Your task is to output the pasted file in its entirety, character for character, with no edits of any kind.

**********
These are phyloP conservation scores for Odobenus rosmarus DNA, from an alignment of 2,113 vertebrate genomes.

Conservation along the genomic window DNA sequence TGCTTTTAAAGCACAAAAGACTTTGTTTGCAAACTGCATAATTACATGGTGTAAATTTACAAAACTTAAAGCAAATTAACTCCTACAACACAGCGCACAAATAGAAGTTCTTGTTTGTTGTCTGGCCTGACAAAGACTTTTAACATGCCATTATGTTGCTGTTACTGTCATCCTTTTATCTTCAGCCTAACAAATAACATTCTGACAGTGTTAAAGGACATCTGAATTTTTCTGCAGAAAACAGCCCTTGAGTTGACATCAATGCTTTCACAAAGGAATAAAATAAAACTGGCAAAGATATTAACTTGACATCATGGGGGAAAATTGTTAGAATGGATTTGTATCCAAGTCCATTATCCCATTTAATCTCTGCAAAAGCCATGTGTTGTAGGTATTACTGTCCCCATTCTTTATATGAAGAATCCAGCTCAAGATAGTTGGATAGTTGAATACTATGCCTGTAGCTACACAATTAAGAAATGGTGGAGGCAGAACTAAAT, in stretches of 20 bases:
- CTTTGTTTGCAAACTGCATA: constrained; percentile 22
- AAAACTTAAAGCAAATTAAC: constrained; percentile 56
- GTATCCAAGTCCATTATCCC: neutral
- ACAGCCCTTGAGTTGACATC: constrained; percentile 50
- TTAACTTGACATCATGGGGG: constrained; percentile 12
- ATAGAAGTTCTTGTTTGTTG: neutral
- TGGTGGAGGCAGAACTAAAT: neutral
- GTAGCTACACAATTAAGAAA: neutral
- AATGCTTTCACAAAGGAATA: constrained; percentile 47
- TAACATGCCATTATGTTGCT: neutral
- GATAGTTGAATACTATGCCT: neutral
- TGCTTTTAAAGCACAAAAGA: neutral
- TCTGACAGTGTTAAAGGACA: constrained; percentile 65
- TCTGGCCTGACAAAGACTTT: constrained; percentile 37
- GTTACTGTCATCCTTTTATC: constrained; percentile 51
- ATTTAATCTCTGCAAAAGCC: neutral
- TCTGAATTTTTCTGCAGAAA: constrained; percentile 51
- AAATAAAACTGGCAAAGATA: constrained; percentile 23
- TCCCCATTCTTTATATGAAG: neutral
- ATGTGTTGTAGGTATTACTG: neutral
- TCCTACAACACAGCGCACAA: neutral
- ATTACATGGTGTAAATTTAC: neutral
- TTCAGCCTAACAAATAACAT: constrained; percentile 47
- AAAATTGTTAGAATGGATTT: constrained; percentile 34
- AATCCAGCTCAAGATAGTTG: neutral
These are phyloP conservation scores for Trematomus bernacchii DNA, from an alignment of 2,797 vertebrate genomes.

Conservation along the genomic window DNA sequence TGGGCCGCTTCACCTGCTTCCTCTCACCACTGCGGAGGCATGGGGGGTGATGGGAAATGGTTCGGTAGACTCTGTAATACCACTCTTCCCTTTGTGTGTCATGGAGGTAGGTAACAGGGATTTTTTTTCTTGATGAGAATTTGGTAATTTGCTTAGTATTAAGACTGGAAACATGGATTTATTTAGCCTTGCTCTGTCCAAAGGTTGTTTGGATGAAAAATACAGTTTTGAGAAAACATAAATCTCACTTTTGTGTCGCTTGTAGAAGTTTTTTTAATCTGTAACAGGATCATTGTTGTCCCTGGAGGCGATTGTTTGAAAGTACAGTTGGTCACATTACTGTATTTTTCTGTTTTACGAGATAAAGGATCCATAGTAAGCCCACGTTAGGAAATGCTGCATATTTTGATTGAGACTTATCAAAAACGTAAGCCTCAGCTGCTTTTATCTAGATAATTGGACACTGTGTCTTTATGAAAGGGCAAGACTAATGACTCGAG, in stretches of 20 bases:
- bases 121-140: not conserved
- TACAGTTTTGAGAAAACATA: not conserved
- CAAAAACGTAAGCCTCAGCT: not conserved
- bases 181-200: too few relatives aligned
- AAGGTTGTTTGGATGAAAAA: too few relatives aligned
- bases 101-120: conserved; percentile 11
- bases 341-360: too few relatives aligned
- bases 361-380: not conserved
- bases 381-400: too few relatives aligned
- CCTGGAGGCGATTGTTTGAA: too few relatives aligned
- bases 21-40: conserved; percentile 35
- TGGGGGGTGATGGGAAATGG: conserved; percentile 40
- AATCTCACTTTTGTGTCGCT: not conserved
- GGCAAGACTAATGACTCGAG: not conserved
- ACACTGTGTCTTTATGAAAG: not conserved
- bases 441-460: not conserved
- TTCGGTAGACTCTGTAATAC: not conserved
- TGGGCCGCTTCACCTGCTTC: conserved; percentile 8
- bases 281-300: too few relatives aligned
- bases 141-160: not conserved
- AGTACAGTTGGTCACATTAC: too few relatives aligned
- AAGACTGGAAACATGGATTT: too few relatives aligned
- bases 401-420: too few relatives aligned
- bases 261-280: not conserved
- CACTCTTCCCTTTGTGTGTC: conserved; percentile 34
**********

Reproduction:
These are phyloP conservation scores for Odobenus rosmarus DNA, from an alignment of 2,113 vertebrate genomes.

Conservation along the genomic window DNA sequence TGCTTTTAAAGCACAAAAGACTTTGTTTGCAAACTGCATAATTACATGGTGTAAATTTACAAAACTTAAAGCAAATTAACTCCTACAACACAGCGCACAAATAGAAGTTCTTGTTTGTTGTCTGGCCTGACAAAGACTTTTAACATGCCATTATGTTGCTGTTACTGTCATCCTTTTATCTTCAGCCTAACAAATAACATTCTGACAGTGTTAAAGGACATCTGAATTTTTCTGCAGAAAACAGCCCTTGAGTTGACATCAATGCTTTCACAAAGGAATAAAATAAAACTGGCAAAGATATTAACTTGACATCATGGGGGAAAATTGTTAGAATGGATTTGTATCCAAGTCCATTATCCCATTTAATCTCTGCAAAAGCCATGTGTTGTAGGTATTACTGTCCCCATTCTTTATATGAAGAATCCAGCTCAAGATAGTTGGATAGTTGAATACTATGCCTGTAGCTACACAATTAAGAAATGGTGGAGGCAGAACTAAAT, in stretches of 20 bases:
- CTTTGTTTGCAAACTGCATA: constrained; percentile 22
- AAAACTTAAAGCAAATTAAC: constrained; percentile 56
- GTATCCAAGTCCATTATCCC: neutral
- ACAGCCCTTGAGTTGACATC: constrained; percentile 50
- TTAACTTGACATCATGGGGG: constrained; percentile 12
- ATAGAAGTTCTTGTTTGTTG: neutral
- TGGTGGAGGCAGAACTAAAT: neutral
- GTAGCTACACAATTAAGAAA: neutral
- AATGCTTTCACAAAGGAATA: constrained; percentile 47
- TAACATGCCATTATGTTGCT: neutral
- GATAGTTGAATACTATGCCT: neutral
- TGCTTTTAAAGCACAAAAGA: neutral
- TCTGACAGTGTTAAAGGACA: constrained; percentile 65
- TCTGGCCTGACAAAGACTTT: constrained; percentile 37
- GTTACTGTCATCCTTTTATC: constrained; percentile 51
- ATTTAATCTCTGCAAAAGCC: neutral
- TCTGAATTTTTCTGCAGAAA: constrained; percentile 51
- AAATAAAACTGGCAAAGATA: constrained; percentile 23
- TCCCCATTCTTTATATGAAG: neutral
- ATGTGTTGTAGGTATTACTG: neutral
- TCCTACAACACAGCGCACAA: neutral
- ATTACATGGTGTAAATTTAC: neutral
- TTCAGCCTAACAAATAACAT: constrained; percentile 47
- AAAATTGTTAGAATGGATTT: constrained; percentile 34
- AATCCAGCTCAAGATAGTTG: neutral
These are phyloP conservation scores for Trematomus bernacchii DNA, from an alignment of 2,797 vertebrate genomes.

Conservation along the genomic window DNA sequence TGGGCCGCTTCACCTGCTTCCTCTCACCACTGCGGAGGCATGGGGGGTGATGGGAAATGGTTCGGTAGACTCTGTAATACCACTCTTCCCTTTGTGTGTCATGGAGGTAGGTAACAGGGATTTTTTTTCTTGATGAGAATTTGGTAATTTGCTTAGTATTAAGACTGGAAACATGGATTTATTTAGCCTTGCTCTGTCCAAAGGTTGTTTGGATGAAAAATACAGTTTTGAGAAAACATAAATCTCACTTTTGTGTCGCTTGTAGAAGTTTTTTTAATCTGTAACAGGATCATTGTTGTCCCTGGAGGCGATTGTTTGAAAGTACAGTTGGTCACATTACTGTATTTTTCTGTTTTACGAGATAAAGGATCCATAGTAAGCCCACGTTAGGAAATGCTGCATATTTTGATTGAGACTTATCAAAAACGTAAGCCTCAGCTGCTTTTATCTAGATAATTGGACACTGTGTCTTTATGAAAGGGCAAGACTAATGACTCGAG, in stretches of 20 bases:
- bases 121-140: not conserved
- TACAGTTTTGAGAAAACATA: not conserved
- CAAAAACGTAAGCCTCAGCT: not conserved
- bases 181-200: too few relatives aligned
- AAGGTTGTTTGGATGAAAAA: too few relatives aligned
- bases 101-120: conserved; percentile 11
- bases 341-360: too few relatives aligned
- bases 361-380: not conserved
- bases 381-400: too few relatives aligned
- CCTGGAGGCGATTGTTTGAA: too few relatives aligned
- bases 21-40: conserved; percentile 35
- TGGGGGGTGATGGGAAATGG: conserved; percentile 40
- AATCTCACTTTTGTGTCGCT: not conserved
- GGCAAGACTAATGACTCGAG: not conserved
- ACACTGTGTCTTTATGAAAG: not conserved
- bases 441-460: not conserved
- TTCGGTAGACTCTGTAATAC: not conserved
- TGGGCCGCTTCACCTGCTTC: conserved; percentile 8
- bases 281-300: too few relatives aligned
- bases 141-160: not conserved
- AGTACAGTTGGTCACATTAC: too few relatives aligned
- AAGACTGGAAACATGGATTT: too few relatives aligned
- bases 401-420: too few relatives aligned
- bases 261-280: not conserved
- CACTCTTCCCTTTGTGTGTC: conserved; percentile 34